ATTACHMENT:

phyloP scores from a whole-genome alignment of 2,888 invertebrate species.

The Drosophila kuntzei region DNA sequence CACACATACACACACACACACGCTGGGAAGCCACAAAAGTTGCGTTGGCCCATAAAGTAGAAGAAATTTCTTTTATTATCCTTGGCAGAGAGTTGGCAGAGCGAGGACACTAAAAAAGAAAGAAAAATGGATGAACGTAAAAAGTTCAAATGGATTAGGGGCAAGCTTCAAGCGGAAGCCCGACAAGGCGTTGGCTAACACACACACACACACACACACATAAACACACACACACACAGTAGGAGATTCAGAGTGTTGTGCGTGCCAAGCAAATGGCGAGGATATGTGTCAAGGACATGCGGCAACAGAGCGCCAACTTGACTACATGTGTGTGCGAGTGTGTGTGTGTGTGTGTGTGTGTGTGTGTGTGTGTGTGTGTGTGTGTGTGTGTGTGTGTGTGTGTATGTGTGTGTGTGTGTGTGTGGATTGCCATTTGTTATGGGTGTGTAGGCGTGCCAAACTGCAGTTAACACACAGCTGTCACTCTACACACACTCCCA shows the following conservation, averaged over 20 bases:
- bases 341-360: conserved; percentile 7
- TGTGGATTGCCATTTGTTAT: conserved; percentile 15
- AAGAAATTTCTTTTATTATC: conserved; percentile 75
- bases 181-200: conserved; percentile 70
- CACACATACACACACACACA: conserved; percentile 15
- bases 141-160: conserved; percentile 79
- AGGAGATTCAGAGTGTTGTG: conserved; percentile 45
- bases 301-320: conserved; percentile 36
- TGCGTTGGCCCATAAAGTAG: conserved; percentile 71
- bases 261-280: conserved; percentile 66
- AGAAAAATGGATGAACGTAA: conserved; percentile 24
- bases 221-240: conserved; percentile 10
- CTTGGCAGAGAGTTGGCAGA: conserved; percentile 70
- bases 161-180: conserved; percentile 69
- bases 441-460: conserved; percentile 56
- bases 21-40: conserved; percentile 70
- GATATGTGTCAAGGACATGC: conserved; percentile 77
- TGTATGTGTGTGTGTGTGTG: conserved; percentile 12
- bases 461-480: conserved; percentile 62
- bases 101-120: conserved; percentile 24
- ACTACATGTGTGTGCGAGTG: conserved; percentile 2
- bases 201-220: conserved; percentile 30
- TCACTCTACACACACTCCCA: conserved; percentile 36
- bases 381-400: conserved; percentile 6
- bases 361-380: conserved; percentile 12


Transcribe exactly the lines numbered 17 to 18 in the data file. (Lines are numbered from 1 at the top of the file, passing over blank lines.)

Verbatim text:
- bases 441-460: conserved; percentile 56
- bases 21-40: conserved; percentile 70